Lawyers are quite capable of bending reality to fit their own continuum if the company decides they want to sue you. Personally I don't think the law matters as much as what the corporations will allow you to do does. You're at their mercy more than the law's. The key is to, for whatever reason, make sure they don't want to sue you (too much effort, too little profit, they expect to lose - whatever works).

What I'm getting as if Marvel sues Disney over The Incredibles then both of them send their permanently employed lawyers into a room, they throw around arguments for a while about "they copied me" "no, comic ideas are so generic it's just a coincidence", the judge bangs a gavel and everyone goes home. If Marvel sues you, they pound you into the dirt like a bully.
 

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Discussion Starter #11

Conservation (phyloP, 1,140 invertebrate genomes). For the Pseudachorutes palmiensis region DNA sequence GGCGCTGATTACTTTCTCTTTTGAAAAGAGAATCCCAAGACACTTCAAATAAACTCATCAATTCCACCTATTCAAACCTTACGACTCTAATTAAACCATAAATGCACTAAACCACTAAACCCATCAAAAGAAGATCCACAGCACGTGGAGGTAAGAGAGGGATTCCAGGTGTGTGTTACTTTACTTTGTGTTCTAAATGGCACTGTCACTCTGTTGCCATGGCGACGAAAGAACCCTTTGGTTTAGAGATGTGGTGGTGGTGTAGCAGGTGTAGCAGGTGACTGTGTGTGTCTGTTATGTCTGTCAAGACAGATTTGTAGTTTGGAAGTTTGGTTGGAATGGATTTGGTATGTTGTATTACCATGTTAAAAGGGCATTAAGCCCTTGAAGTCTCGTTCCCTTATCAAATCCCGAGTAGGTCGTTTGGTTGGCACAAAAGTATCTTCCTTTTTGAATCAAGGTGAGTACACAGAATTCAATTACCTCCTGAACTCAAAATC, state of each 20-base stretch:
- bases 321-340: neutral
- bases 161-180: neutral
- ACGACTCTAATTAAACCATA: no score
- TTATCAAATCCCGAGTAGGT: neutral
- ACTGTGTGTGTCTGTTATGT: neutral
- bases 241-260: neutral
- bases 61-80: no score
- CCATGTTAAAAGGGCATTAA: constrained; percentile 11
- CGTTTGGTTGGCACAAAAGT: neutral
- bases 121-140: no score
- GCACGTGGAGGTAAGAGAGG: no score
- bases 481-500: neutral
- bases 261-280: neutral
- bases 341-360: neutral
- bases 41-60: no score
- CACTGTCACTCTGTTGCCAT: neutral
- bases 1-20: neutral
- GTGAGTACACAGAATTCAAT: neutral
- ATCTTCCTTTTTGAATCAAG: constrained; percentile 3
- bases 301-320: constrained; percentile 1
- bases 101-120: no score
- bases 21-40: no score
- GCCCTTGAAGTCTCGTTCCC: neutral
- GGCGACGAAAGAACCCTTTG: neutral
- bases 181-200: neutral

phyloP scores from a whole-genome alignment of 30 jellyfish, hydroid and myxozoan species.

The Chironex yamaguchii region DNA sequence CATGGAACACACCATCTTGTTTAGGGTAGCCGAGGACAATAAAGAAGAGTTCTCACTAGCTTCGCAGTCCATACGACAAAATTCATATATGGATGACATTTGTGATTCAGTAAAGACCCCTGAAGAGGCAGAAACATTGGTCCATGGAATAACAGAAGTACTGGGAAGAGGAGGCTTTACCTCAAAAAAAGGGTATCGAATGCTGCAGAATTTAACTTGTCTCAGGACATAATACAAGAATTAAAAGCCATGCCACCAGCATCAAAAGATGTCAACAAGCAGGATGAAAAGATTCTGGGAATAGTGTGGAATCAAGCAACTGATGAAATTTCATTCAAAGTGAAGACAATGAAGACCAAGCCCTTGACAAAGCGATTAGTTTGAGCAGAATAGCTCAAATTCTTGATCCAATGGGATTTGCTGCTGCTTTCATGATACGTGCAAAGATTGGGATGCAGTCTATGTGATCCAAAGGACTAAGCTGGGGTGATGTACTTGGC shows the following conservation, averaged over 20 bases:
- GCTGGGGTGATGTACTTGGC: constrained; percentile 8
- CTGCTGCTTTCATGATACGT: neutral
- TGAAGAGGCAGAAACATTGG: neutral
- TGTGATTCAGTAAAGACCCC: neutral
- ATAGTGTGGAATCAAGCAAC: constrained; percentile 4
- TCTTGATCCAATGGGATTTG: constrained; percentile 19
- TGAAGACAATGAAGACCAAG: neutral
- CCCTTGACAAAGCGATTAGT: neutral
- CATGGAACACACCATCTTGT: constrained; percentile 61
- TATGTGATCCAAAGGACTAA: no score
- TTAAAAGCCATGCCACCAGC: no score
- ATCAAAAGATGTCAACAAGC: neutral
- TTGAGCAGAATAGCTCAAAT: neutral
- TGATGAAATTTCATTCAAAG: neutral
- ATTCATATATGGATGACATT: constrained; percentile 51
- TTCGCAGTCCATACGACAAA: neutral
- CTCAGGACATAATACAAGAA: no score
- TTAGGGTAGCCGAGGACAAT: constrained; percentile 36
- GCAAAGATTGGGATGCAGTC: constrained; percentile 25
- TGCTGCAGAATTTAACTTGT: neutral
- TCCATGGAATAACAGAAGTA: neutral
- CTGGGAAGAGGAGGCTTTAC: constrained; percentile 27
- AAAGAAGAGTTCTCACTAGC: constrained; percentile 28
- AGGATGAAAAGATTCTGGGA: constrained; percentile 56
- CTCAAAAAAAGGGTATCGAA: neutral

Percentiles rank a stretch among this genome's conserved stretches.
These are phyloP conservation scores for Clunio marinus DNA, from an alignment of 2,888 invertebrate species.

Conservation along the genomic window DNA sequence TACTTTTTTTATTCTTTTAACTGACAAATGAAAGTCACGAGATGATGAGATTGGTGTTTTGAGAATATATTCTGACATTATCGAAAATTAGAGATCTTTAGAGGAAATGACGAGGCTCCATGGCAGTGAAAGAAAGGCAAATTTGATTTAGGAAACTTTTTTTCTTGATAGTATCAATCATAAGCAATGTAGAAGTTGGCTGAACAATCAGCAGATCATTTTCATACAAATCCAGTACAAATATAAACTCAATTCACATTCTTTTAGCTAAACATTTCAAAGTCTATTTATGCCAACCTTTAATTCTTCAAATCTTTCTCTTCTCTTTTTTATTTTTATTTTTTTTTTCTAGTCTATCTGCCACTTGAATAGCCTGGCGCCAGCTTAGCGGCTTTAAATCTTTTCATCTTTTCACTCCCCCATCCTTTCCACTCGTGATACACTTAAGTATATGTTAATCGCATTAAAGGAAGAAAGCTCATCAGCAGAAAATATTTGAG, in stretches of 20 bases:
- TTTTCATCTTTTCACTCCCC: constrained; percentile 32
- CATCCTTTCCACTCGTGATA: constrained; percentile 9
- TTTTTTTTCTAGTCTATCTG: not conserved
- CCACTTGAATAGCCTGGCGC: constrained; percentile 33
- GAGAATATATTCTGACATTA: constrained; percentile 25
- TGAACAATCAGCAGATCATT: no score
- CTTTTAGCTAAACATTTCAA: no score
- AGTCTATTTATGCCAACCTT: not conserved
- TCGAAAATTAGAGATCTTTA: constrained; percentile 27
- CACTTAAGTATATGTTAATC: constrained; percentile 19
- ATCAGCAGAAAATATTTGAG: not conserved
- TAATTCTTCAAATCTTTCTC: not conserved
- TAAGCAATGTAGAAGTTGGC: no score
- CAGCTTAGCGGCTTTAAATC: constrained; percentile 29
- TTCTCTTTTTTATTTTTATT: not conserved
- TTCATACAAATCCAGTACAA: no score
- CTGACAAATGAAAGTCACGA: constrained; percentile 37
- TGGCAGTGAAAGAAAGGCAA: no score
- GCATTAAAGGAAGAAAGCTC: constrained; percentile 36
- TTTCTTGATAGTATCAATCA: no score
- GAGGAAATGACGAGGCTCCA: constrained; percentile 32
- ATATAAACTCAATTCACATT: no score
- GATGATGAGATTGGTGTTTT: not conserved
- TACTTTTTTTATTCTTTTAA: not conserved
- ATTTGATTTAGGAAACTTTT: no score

Come to think about it.....

what solmu said is true.... there is only a few original comic book stories.. and the new ones will start to resemble the old ones. After all, what "new" could you come up with if a super hero already has the ability to fly, see through walls, being the strongest person in the world, breathe under water, create fire, creat ice, travel through time, etc. The whole spectrum of what we can add on to a character has already been crossed, and maybe 5 or 10 times more.

How much of a design can you make difference if every color scheme has been put together, if every armor and weapons and powers has been put together.

I guess the point that I am tryign to make is... it seems as if now a days... the comic book companies are exchanging "abilities" from one new super hero to the next.... dont you agree?

So I am thinking.. why should I get a slapped with a lawsuit for doing the same thing they are doing? They are mixing up color schemes... they are mixing up superhero abilities. Why can't I?

^^^Sorry for the rant^^^

dom42... do you have a website for your clothing line? it would be cool to see some of your other works!!!

fresh123... you are right about the incredibles and the fantastic four.. they all have the same abilities. the only difference that I see is.. instead of using the Fantastic Four colors (blue and white and black?), the Incredible colors are red yellow and black. Same powers and even same costume design!